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By Ian Hill, KQED News Fix
As the Bay Citizen reported last week, a total of 1,733 complaints against taxi drivers were registered with San Francisco's 311 complaint line last fiscal year. That represents a 13 percent increase in gripes over the previous fiscal year, and it's nearly double the 900-complaint goal of the San Francisco Municipal Transportation Agency, which regulates taxis.
"Taxis infested with bed bugs, drivers falling asleep at the wheel, rude behavior and difficulty getting a cab also were among the complaints. . . . (T)wo friends were upset when a driver offered them a 10 percent discount if they made out in front of him. . . .
"Fifteen people complained that cabs wouldn’t pick them up because they were African American. On Halloween evening in 2011, a black woman called to complain that a Yellow Cab driver pointed to a white woman standing nearby and said, 'I want her and not you.' After she complained, the driver used a racial slur, she said."
These are serious complaints, to be sure. But San Francisco cabdrivers and others in the taxi industry say the number of grievances reflects a small percentage of the total fares carried by the city's taxis. Jim Gillespie, the general manager of the Yellow Cab Cooperative in San Francisco, wrote in a recent e-mail that his company alone gives an estimated 20,000 rides daily. Athan Rebelos, the general manager of DeSoto cab, said his company provided a total of 1.46 million rides in 2012. And DeSoto and Yellow are just two of the 29 taxi companies licensed to operate in San Francisco, according to the San Francisco Municipal Transit Agency.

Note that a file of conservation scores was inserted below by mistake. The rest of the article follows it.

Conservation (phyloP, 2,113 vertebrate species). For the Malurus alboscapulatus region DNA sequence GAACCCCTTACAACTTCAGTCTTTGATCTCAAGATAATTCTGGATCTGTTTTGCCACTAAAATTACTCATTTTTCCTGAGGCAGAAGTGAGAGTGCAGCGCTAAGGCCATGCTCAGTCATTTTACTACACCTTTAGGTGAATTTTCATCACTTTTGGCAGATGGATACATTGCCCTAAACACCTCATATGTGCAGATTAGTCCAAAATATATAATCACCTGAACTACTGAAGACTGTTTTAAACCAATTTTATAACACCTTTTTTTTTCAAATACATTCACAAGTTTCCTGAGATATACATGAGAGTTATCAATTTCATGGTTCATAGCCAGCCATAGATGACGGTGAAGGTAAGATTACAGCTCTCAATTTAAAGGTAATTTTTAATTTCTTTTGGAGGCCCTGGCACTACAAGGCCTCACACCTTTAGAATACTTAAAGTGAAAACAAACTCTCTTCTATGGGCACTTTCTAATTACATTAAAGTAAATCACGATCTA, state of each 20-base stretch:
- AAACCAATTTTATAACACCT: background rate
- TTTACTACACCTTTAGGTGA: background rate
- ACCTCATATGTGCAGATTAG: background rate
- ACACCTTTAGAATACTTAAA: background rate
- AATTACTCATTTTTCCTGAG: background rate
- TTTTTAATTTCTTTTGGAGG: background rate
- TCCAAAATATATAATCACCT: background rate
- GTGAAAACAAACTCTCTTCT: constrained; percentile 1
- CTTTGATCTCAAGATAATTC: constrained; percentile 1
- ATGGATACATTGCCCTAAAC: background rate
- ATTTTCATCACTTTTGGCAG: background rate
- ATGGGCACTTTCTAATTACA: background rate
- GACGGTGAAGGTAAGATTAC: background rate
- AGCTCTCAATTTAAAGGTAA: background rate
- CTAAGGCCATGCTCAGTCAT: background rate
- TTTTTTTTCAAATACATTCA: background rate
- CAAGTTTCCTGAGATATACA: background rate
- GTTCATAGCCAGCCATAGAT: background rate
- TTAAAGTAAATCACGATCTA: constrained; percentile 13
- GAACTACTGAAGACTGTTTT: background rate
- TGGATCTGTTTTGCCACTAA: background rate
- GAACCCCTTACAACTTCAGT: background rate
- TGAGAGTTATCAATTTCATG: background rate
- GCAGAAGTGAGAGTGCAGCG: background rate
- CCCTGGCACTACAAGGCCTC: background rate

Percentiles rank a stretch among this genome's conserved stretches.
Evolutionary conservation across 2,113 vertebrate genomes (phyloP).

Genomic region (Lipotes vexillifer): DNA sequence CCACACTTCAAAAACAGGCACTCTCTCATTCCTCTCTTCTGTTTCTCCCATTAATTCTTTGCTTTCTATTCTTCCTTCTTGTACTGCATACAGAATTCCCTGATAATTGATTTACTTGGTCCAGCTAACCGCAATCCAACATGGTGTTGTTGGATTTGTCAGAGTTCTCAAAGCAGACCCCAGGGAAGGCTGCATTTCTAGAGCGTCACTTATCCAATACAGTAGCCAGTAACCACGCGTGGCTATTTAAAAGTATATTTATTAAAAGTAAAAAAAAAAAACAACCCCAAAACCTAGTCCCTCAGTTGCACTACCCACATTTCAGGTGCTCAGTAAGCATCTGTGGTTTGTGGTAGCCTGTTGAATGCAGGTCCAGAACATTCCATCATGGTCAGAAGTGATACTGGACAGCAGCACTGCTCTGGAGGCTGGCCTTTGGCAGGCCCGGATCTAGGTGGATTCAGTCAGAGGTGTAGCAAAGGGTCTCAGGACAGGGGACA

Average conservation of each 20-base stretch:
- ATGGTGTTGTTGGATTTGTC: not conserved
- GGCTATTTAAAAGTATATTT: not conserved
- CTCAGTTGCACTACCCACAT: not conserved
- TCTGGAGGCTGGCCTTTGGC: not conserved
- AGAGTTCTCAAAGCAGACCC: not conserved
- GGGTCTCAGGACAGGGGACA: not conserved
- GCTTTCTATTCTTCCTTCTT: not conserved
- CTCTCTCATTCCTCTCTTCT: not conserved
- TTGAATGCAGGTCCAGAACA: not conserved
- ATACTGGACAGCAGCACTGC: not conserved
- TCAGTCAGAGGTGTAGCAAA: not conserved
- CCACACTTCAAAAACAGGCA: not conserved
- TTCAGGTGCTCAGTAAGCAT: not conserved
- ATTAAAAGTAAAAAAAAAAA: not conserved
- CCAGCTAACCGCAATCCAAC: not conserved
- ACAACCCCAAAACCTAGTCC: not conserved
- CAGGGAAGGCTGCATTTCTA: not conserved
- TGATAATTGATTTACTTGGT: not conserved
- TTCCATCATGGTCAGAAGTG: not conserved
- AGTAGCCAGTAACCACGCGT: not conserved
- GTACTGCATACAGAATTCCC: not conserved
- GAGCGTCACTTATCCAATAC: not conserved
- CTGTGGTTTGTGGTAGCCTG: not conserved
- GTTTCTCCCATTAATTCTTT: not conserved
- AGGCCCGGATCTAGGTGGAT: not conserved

Rebelos put it this way: “Most cab rides are a nonevent.” Of course, not every bad experience in a San Francisco cab generates a call to 311. And there's no doubt we've all had memorable rides in which the cab driver has mistaken Lombard Street for the Autobahn or interpreted our one-word response to "How's it going?" as an invitation to expound at length on his views on municipal government or fly fishing.
But it's a two-way street, as they say in the biz. Just as passengers have to deal with cabdrivers, drivers have to deal with passengers -- and there are a lot more of us than there are of them.
So we decided to get the other side of the story, speaking with drivers and other in the industry insiders about what passengers might do to ensure they have a better experience while riding in a San Francisco cab. Based on those interviews, we’ve put together five tips for the conscientious cab customer.
Read the complete story at KQED News Fix.
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